Big Idea: The miracles of King Jesus demonstrated His royal authority.
Writing about authority in 2020 is clearly a delicate task. Our society is asking fundamental questions about the presence and the use of power, and answers vary radically. But the first century was no less tenuous. The Roman Empire and Jewish leaders alike deserved the condemnation Ezekiel had given to wicked rulers centuries before: “And though you were my shepherds, you didn’t search for my sheep when they were lost. You took care of yourselves and left the sheep to starve (Ezekiel 34:8).” But a new King is now on the scene, full of grace and truth, and He is prepared to demonstrate that His authority is legitimate and total.
At the beginning of our chapter, a paralyzed man was brought to Jesus on a stretcher. Jesus saw the faith of the man and those who brought him and said the one thing no one was expecting: “Be encouraged, my child! Your sins are forgiven.” Two things stand out here. First, Jesus demonstrated His priority of the soul over the body. Second, Jesus shows that He believes He has the right to forgive sins, which is God’s prerogative alone.
The Pharisees’ response is perfectly reasonable. This kind of talk is blasphemy! They wonder, “Does [Jesus] think he’s God?” and Jesus replies to their thoughts. He asks an interesting question: “Is it easier to say ‘Your sins are forgiven,’ or ‘Stand up and walk’?” To prove that He has the authority to do the thing they could not see, He does something they can see: He gives the paralyzed man the strength to stand. The people were amazed, but did not really understand the significance of what Jesus had done, and only thought of Jesus as an especially blessed man. The Pharisees understood the importance of Jesus’ claim, but did not worship Him.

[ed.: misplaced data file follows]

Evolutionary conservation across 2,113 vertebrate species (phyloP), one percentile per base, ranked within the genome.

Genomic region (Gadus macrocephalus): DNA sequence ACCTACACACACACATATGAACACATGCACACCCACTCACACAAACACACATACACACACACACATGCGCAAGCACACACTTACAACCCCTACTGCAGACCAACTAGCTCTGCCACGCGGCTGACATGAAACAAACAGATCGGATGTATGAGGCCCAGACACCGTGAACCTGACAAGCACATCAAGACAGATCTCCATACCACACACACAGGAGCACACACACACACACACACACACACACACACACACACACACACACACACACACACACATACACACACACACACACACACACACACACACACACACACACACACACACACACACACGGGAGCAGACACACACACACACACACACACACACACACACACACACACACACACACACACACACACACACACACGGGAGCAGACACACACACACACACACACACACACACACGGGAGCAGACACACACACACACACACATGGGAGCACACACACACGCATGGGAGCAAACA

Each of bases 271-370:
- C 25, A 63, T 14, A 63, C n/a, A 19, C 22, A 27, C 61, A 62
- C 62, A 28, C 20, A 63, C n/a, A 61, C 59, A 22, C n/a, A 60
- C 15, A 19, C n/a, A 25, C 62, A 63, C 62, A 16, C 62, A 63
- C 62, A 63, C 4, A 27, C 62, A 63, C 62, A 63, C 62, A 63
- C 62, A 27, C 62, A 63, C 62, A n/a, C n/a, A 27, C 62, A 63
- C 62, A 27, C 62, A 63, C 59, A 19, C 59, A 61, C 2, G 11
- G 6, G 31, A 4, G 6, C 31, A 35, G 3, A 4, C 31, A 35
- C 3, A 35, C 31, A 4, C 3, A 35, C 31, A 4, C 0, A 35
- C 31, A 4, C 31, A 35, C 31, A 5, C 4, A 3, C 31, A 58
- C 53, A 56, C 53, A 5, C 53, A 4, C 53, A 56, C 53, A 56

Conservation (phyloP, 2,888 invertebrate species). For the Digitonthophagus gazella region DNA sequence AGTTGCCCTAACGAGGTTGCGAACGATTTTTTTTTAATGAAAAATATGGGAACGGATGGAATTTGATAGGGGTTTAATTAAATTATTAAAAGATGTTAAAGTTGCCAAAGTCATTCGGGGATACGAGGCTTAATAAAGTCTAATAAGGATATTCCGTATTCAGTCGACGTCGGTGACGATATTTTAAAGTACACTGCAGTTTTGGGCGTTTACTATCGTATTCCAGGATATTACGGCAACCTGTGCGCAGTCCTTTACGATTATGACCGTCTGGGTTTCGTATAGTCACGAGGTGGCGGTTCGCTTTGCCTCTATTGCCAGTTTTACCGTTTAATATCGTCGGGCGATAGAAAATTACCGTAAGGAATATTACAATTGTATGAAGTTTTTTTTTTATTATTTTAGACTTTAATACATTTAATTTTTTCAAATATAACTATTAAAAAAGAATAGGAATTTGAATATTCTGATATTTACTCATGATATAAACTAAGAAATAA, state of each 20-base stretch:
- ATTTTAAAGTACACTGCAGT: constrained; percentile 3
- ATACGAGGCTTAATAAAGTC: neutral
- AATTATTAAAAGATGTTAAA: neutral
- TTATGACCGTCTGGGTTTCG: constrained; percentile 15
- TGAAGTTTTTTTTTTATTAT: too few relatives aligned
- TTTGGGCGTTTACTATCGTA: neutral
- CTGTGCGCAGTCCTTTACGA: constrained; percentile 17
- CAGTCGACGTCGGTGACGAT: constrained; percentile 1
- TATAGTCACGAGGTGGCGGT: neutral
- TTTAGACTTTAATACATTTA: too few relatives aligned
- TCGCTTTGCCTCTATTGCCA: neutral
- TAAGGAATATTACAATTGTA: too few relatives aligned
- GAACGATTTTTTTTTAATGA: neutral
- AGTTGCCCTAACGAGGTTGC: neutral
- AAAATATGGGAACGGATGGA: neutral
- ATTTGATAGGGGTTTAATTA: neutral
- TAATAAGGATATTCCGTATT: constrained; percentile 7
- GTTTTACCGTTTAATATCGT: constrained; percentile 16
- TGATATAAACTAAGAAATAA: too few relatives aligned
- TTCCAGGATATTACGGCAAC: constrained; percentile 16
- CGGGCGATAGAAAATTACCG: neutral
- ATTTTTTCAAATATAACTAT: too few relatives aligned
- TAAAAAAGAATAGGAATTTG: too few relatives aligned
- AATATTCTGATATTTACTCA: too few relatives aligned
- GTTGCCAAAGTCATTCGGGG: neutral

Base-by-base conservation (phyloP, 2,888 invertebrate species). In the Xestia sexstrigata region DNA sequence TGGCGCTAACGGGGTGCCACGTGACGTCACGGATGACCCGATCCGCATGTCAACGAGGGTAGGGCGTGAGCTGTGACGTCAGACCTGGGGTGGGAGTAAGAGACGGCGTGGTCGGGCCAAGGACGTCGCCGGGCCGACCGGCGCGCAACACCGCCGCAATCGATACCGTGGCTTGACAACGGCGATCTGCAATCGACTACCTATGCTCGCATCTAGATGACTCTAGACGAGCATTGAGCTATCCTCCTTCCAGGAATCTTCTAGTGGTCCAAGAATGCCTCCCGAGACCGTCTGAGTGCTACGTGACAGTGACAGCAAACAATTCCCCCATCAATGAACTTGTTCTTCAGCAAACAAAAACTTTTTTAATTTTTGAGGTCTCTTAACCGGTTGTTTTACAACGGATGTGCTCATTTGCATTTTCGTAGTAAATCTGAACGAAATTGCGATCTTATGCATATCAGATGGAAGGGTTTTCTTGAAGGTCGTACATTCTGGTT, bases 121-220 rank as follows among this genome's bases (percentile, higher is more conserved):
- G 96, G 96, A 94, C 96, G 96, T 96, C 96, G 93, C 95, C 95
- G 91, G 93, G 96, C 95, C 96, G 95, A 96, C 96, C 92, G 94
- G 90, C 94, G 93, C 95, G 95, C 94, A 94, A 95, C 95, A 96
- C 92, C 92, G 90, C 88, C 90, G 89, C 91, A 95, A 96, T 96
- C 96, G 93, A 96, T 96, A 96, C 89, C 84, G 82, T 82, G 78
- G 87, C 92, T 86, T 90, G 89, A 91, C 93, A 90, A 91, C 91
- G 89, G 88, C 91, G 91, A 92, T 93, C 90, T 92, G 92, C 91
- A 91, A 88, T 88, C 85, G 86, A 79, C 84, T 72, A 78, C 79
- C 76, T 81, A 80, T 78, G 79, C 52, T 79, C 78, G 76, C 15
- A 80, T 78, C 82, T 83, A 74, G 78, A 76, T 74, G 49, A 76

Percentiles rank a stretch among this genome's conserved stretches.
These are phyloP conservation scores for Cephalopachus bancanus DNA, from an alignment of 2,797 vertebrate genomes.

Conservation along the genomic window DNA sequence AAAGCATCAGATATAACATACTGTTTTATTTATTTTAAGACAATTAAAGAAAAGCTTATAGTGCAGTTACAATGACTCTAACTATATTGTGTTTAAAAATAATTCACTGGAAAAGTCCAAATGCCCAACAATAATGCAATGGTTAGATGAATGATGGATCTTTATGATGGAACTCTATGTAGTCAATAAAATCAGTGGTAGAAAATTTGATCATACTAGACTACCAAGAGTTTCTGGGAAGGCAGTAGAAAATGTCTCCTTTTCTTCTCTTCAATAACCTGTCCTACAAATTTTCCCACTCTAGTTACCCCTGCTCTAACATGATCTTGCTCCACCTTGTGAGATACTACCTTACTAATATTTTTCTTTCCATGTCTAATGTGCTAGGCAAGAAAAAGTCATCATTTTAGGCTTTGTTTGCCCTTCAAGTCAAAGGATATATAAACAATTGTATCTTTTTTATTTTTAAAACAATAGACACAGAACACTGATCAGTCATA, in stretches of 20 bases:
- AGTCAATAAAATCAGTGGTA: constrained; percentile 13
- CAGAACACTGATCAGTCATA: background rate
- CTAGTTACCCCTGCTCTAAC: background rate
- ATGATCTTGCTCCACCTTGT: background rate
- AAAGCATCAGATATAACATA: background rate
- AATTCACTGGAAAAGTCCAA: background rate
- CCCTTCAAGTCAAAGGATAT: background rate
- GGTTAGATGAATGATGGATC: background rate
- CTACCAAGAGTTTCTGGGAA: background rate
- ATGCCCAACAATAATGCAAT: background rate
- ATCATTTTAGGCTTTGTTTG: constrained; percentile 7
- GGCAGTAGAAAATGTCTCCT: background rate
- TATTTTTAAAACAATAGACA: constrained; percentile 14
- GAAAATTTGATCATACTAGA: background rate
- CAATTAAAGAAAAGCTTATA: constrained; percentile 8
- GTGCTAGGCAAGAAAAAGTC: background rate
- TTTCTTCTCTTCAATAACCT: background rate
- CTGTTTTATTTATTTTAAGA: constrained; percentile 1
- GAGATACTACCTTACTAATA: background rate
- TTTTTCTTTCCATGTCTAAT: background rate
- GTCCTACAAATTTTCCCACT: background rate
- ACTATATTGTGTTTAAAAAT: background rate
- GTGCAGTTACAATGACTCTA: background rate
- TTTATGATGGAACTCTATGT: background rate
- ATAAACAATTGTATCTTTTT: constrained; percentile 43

How do the Pharisees explain this away? We only find out at the end of the chapter, after He has continually demonstrated His power over disease, sin, and death itself. They claim that He is casting out demons by the power of the devil. They see His power – the ability to act – but reject His authority – the right to do so. The miracles were wasted on them because they did not recognize them as the divine stamp of approval on Jesus. But how do we respond? Do we cherish Jesus for what He can do for us, or do we worship because what He can do reminds us of who He is?
Discussion Idea: Was there any miracle which Jesus could have done to persuade the Pharisees? Can a miracle convince a skeptic today?
Prayer Focus: Pray that we will not see God’s blessings for their own sake, but will see them as pointers to God’s heart.